George O'Day

George Dyer O’Day

May 19, 1923 - July 26, 1987

Brookline, Massachusetts

George-aboard-Whistfull When it comes to sailboats, the name O’Day is iconic. The boat company started by world class racing sailor George O’Day in 1958 produced more than 30,000 of nearly 60 different models before it closed in 1989. These were mainly small, family boats like Javelin, Widgeon, and Osprey – all inexpensive, easy to trailer and sail. Chief among them was the 16’ 9” O’Day Daysailer, designed by Uffa Fox in the UK, of which 12,000 were sold. For many years, O’Day was the largest producer of sailboats in the U.S.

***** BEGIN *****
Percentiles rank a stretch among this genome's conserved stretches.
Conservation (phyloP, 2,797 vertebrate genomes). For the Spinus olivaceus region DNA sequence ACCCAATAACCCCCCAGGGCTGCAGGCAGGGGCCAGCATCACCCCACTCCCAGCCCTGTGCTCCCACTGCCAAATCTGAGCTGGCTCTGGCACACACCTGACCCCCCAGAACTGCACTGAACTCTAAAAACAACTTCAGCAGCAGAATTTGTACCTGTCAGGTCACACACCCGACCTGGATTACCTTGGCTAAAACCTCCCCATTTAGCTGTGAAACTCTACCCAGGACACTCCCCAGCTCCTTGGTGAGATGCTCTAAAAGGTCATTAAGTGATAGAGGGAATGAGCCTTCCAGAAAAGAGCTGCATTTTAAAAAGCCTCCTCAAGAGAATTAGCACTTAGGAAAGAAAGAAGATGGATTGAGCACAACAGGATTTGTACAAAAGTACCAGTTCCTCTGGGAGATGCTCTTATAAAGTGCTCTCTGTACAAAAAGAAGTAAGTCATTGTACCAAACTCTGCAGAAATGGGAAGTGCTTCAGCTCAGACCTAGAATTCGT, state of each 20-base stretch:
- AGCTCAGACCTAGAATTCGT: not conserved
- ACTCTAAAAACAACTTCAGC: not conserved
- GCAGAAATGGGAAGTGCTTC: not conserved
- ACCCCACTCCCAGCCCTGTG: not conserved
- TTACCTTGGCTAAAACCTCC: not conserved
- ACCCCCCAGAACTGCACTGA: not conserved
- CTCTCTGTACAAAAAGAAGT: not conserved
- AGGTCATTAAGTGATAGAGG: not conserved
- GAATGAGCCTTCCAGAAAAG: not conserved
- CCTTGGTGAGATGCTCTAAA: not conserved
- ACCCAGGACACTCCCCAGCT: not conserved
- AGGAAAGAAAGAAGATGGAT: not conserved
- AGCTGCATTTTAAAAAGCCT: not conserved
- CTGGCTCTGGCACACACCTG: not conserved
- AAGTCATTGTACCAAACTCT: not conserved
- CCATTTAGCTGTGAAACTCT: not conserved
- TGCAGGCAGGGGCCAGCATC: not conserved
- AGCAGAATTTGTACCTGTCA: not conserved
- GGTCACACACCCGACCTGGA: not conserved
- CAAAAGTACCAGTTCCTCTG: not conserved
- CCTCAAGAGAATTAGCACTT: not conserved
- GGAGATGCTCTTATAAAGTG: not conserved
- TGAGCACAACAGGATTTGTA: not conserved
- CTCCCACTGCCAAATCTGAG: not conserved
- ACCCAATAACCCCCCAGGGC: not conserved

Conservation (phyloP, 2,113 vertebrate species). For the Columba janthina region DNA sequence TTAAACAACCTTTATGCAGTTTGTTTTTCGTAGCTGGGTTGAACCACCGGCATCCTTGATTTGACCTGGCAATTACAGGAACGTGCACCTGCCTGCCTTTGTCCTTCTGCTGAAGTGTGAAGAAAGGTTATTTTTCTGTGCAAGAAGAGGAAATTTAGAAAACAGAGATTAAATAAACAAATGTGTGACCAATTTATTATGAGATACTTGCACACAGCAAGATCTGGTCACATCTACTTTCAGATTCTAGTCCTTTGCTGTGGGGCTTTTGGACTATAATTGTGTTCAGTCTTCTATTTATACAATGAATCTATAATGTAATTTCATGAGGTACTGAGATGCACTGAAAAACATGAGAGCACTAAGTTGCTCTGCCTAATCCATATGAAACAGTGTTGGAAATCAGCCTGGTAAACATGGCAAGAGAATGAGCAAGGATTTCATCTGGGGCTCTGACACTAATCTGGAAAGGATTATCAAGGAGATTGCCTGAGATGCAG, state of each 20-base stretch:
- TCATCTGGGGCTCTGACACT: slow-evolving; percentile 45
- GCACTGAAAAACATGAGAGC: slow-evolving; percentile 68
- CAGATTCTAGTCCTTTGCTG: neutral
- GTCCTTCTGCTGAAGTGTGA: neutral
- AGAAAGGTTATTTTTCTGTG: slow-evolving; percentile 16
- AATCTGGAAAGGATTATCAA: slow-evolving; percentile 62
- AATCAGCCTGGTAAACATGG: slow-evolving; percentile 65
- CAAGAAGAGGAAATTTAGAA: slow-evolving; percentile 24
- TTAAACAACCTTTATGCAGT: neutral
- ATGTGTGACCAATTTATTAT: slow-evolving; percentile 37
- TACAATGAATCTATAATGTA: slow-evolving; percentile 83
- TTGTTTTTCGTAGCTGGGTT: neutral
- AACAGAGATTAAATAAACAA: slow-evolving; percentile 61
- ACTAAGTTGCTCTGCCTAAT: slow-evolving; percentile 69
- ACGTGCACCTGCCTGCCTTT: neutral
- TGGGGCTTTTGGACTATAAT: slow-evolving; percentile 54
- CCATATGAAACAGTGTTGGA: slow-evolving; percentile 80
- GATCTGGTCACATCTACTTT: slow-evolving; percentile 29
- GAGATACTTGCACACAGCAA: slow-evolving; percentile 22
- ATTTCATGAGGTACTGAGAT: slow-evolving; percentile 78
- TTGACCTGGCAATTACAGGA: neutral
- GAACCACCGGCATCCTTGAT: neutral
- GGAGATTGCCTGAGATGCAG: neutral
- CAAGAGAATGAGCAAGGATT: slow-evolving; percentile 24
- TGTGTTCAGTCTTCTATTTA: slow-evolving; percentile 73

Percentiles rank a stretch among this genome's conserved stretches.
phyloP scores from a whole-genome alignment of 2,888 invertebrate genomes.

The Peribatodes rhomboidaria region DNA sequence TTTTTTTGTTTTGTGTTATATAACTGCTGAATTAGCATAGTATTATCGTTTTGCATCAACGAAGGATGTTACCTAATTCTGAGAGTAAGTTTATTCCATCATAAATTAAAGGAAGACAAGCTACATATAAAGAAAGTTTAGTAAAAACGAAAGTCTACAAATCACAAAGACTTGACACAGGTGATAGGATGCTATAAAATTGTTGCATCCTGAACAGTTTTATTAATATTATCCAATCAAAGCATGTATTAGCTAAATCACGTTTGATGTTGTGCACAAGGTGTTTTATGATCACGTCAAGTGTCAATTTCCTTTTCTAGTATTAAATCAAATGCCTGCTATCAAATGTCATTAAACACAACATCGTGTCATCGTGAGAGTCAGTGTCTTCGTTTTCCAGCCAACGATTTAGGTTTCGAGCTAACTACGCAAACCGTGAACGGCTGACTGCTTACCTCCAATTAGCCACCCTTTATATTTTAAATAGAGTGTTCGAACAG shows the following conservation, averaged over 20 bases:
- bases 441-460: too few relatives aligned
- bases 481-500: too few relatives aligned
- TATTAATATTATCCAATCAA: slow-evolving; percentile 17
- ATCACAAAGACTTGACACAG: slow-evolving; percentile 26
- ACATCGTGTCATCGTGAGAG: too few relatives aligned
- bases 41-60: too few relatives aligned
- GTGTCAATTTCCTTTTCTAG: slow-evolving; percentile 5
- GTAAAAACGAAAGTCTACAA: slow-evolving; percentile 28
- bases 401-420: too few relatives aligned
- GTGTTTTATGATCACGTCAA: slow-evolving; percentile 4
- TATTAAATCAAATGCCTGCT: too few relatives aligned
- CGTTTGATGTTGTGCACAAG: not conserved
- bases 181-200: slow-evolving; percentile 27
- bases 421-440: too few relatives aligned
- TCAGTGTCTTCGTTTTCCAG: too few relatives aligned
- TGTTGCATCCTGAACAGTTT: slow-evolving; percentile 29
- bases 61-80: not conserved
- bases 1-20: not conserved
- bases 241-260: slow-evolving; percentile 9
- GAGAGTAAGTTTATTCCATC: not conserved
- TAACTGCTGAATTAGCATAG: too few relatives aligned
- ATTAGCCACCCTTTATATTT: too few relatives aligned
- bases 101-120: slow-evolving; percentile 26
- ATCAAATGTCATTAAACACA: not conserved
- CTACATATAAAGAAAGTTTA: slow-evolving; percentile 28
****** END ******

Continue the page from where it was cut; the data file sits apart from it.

The O’Day Corporation was launched on George O’Day’s reknown as a sailor. His record, from Harvard where he skippered a McMillan Cup win in 40-foot yawls, through half a dozen national championships in as many classes – culminating in an Olympic Gold Medal (1960, Rome, 5.5s) – is admirable. Taking a cue from Uffa Fox, the father of the planing dinghy, O’Day made sailing downwind into an art form. Gold-Medal-Ceremony-1960-Rome-Olympics The company became successful under O’Day’s aggressive, charismatic leadership. Mike Horn was a Harvard dinghy sailor in the early 1960s when O’Day’s company built the school a fleet of Interclubs. “He was held up as an example of what a college sailor could accomplish,” Horn says, pointing out that O’Day also served a term as president of the Intercollegiate Yacht Racing Association, and helped write the team racing rules with Bill Cox and Harry Anderson. George O'Day with Weatherly Crew O’Day sailed on both Weatherly (1962) and Intrepid (1967) as assistant helmsman and tactician for Bus Mosbacher in successful defenses of the America’s Cup. “He had a real presence on board,” says George Hinman, who raced on Intrepid . “His delivery was strong. When he spoke, people took notice. It was Bus’ show, but he had respect for George’s opinions.” Sally Smith, widow of David Smith who crewed for O’Day in Rome, says the magnetic O’Day was a man who loved what he did, and who willingly shared his talent. “In all the years David sailed with and against him,” Sally says, “I never once heard George say a cross word. He had a strong personality, but he was very kind, very patient, and loved to talk with any sailor no matter how good he was. And he was able to realize his vision of building boats that made it easy for the average person to get on the water.” – Roger Vaughan

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